Even as the United States steps up the pace of vaccinations, it remains in a race against a virus that is on the upswing as the spread of worrisome variants and a loosening of restrictions threatens to produce a possible surge in new infections.
After weeks of decline followed by a plateau, coronavirus cases seem to be rising again in the United States. As of Monday, there have been an average of more than 65,000 cases a day over the past two weeks. That is nearly a 19 percent rise over the daily average two weeks earlier, according to a New York Times database. Deaths have been hovering around 1,000 a day in recent weeks.
Similar upticks in the past have led to major surges in the spread of the virus. Still, new cases and deaths have declined from the early January peak. The seven-day average of new deaths remains near 1,000 a day.
Federal health officials are pleading with Americans to stay vigilant, warning of a potential fourth surge as some states, like Texas and Florida, relax or eliminate virus restrictions. They are also concerned about variants like the one that walloped Britain, called B.1.1.7, which has led to a new wave of cases across most of Europe. The United States remains behind in its attempts to track them, though the Centers for Disease Control and Prevention’s efforts to locate them has recently improved and will continue to grow.
President Biden on Monday called for governors and mayors to maintain or reinstate mask mandates and warned against “letting up on precautions” before the virus is more under control.
“We are giving up hard-fought, hard-won gains,” he said. Key members of Mr. Biden’s virus team had been expected to raise the issue during a weekly call with governors on Tuesday.
Some scientists predicted weeks ago that the number of infections could curve upward again in late March, at least in part because of the rise of variants of the coronavirus across the country. The B.1.1.7 variant isrising exponentially in Florida where it accounts for a greater proportion of total cases than in any other state, according to numbers collected by the C.D.C.
More Americans are traveling as well. Over the last week, an average of 1.3 million people passed through security checkpoints at U.S. airports each day, according to the Transportation Security Administration. On Sunday alone, more than 1.5 million people went through T.S.A. screenings — a sharp increase from 180,000 on the same date in 2020.
Hours ahead of Mr. Biden’s warnings on Monday, Dr. Walensky was emotional as she spoke during a news briefing. She said that while the nation had “so much reason for hope,” she could not shake the recurring feeling of “impending doom.”
“I think people want to be done with this,” she said. But now, she said, “we actually have it in our power to be done, with the scale of the vaccination. And that will be so much slower if we have another surge to deal with as well.”
Dr. Walensky’s remarks came at a striking moment when there has been optimism about the availability and effectiveness of vaccines. Three dozen states are set to open eligibility to the general public by mid-April, well before Mr. Biden’s earlier pledge of May 1.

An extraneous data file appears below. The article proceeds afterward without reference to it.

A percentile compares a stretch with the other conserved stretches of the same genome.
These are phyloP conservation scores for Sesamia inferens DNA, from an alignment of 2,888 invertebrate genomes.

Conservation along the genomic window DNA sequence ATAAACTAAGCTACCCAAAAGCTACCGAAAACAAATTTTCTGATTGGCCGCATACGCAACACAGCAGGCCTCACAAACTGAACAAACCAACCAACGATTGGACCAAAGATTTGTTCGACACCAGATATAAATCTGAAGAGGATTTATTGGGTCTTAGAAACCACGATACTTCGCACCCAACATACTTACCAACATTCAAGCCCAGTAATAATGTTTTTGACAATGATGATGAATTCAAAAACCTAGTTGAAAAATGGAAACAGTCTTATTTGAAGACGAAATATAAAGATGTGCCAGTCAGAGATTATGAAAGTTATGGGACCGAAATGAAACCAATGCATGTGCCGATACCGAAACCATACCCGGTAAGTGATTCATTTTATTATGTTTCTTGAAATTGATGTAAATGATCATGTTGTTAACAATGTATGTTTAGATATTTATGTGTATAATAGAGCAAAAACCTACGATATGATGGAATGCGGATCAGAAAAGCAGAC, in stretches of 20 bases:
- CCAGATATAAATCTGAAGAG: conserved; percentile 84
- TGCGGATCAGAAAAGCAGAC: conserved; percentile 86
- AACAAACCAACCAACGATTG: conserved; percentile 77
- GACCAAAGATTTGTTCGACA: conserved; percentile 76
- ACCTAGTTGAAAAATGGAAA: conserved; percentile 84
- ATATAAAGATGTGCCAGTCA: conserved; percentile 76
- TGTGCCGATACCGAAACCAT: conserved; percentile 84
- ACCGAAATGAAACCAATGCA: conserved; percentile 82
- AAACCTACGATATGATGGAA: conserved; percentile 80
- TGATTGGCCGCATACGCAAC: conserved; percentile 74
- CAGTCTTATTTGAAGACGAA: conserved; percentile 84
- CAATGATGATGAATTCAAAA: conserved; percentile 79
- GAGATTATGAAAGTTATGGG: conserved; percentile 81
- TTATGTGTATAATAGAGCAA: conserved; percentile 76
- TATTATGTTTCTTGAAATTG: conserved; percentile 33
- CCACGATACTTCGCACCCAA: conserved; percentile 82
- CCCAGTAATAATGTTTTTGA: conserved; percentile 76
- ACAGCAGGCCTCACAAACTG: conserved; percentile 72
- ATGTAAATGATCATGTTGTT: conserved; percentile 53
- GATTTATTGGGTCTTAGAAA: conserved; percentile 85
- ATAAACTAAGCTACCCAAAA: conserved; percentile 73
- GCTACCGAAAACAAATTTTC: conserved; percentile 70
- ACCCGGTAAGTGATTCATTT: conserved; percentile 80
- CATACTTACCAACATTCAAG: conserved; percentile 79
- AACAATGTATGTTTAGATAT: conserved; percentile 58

More than one in three American adults have received at least one shot and nearly one-fifth are fully vaccinated, but the nation is a long way from reaching so-called herd immunity, the tipping point that comes when the spread of a virus begins to slow because enough people, estimated at 70 to 90 percent of the population, are immune to it.
The country’s current situation harks back to the early days of the pandemic, “where we had introductions of virus to different places that scientists warned would be a problem,” said Bill Hanage, an epidemiologist at the Harvard T.H. School of Public Health. “People waited for them to be a problem before they took action — and then too late, they took action.”
Apoorva Mandavilli contributed reporting.
BRUSSELS — Citing what they call “the biggest challenge to the global community since the 1940s,” the leaders of more than two dozen countries, the European Union and the World Health Organization on Tuesday floated an international treaty to protect the world from pandemics.
In a joint article published in numerous newspapers across the globe, the leaders warn that the current coronavirus pandemic will inevitably be followed by others at some point. They outline a treaty meant to provide universal and equitable access to vaccines, medicines and diagnostics, a suggestion first made in November by Charles Michel, the president of the European Council, the body that represents the leaders of the European Union countries.
The article argues that an international understanding similar to the one that followed World War II and that led to the United Nations is needed to build cross-border cooperation before the next global health crisis upends economies and lives. The current pandemic is “a stark and painful reminder that nobody is safe until everyone is safe,” the leaders write.
The suggested treaty is an acknowledgment that the current system of international health institutions, symbolized by the relatively powerless World Health Organization, an agency of the United Nations, is inadequate to the problem.